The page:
Why did the chicken cross the road? In Iowa City the answer may soon be, “To get to people’s backyards.”
City Manager Tom Markus said Thursday the city can handle allowing residents to keep a small number of chickens at their homes.
“We think we can cobble together enough provisions to both allow it and protect the neighbors,” he said.
The City Council will discuss the issue at its work session July 31.
In June, an advocacy group calling itself Iowa City Citizens for the Legalization of Urban Chicken Keeping, or I-CLUCK, submitted a petition signed by nearly 1,000 people expressing support for what is commonly called backyard or urban chickens. The city also was petitioned in 2009, but early the next year a majority of council members said they were opposed.
Petition organizers did not immediately return messages seeking comment Thursday.
To allow backyard chickens, the city’s zoning code would need to be changed. The raising of livestock is considered an agricultural use, which is not allowed in residential zones.
If four of the seven City Council members want to move forward, city officials would meet with petition organizers and draw up a proposal, Markus said. That plan would go to the Planning and Zoning Commission and then the City Council, which has the final say.
On Thursday, none of the four council members reached by The Gazette expressed outright opposition to the recommendation.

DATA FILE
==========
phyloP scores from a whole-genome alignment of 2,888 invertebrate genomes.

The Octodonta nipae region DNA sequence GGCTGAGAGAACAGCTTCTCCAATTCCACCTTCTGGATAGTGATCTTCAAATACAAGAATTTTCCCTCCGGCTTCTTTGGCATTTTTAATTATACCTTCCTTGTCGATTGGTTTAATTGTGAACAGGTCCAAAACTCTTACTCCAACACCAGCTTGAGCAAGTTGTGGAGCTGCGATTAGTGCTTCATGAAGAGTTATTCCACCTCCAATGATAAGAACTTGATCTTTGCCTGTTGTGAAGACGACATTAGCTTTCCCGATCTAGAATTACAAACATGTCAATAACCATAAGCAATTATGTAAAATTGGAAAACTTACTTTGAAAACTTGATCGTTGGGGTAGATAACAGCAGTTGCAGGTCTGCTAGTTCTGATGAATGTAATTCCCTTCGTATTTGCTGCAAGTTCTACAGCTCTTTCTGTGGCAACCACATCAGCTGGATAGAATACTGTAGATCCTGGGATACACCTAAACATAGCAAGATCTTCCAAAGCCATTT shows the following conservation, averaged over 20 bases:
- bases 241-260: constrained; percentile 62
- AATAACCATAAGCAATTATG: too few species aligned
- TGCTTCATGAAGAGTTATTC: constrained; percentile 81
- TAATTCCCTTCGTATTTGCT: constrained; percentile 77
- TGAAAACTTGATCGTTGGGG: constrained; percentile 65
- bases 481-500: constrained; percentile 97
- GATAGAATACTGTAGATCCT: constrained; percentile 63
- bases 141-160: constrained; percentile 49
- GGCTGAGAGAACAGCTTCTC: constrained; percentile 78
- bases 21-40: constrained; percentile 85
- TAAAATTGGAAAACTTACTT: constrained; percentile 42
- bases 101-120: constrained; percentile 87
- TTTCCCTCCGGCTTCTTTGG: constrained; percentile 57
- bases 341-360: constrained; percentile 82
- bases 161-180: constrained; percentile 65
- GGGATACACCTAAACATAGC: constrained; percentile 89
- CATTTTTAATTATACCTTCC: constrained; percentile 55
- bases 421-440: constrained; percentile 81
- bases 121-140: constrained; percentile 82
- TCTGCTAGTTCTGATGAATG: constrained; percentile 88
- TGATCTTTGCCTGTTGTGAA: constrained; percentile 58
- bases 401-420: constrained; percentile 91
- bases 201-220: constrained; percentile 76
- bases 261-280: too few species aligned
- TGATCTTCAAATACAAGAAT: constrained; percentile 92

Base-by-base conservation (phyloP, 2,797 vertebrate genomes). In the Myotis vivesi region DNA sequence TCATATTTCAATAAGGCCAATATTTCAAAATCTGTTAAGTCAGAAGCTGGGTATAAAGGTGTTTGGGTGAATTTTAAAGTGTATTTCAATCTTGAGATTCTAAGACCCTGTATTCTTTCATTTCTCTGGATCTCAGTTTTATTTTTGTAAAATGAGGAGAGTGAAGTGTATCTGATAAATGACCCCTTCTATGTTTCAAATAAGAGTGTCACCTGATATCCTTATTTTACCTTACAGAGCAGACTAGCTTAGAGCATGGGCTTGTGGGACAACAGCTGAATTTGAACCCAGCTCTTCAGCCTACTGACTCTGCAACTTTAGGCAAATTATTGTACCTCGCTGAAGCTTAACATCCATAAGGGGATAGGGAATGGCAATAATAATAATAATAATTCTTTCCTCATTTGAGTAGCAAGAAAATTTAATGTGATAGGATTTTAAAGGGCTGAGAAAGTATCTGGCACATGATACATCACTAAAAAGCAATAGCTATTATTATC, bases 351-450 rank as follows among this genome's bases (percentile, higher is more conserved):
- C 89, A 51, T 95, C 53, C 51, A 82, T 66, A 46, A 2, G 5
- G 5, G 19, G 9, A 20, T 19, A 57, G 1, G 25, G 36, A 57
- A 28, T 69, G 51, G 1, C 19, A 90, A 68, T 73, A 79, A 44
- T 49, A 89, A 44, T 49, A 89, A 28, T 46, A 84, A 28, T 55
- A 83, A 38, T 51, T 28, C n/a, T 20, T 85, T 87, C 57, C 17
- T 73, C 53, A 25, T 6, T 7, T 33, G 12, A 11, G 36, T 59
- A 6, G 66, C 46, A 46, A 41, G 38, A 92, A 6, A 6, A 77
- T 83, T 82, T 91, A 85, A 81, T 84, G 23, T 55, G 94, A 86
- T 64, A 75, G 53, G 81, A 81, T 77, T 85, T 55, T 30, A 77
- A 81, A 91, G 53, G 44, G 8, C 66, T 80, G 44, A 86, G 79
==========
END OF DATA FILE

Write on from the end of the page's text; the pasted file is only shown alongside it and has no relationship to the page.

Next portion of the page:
Susan Mims, who in the past objected to the city exploring the issue, said she possibly could support a restrictive ordinance. She noted, however, that there are a lot of questions to consider, like what happens when a chicken gets sick or no longer produces eggs.
She also said that while backyard chicken supporters have been very vocal, she’s also heard from a lot of people concerned about problems with noise and smell.
“There are very, very strong feelings on both sides of the issue,” she said.
One idea city staffers have discussed is requiring anyone who wants a chicken permit to get the consent of immediate neighbors, Markus said. Council member Terry Dickens said his support would be conditional on such a provision being included.
“If there’s one neighbor that is against, it, they can’t put it in,” said Dickens, another past backyard chicken opponent.
Cities nationwide and in Iowa allow chickens in residential areas. Since 2010, Cedar Rapids has allowed up to six hens per household.
Cedar Rapids has issued more than 50 permits, with most of those coming in 2011 and this year, said Diane Webber, the city’s animal control director. There are a couple of complaints a month, usually related to noise, odor or stray chickens, she said. But some of those are repeat complaints and are the result of neighbor disputes that the chickens are not always the cause of, she said.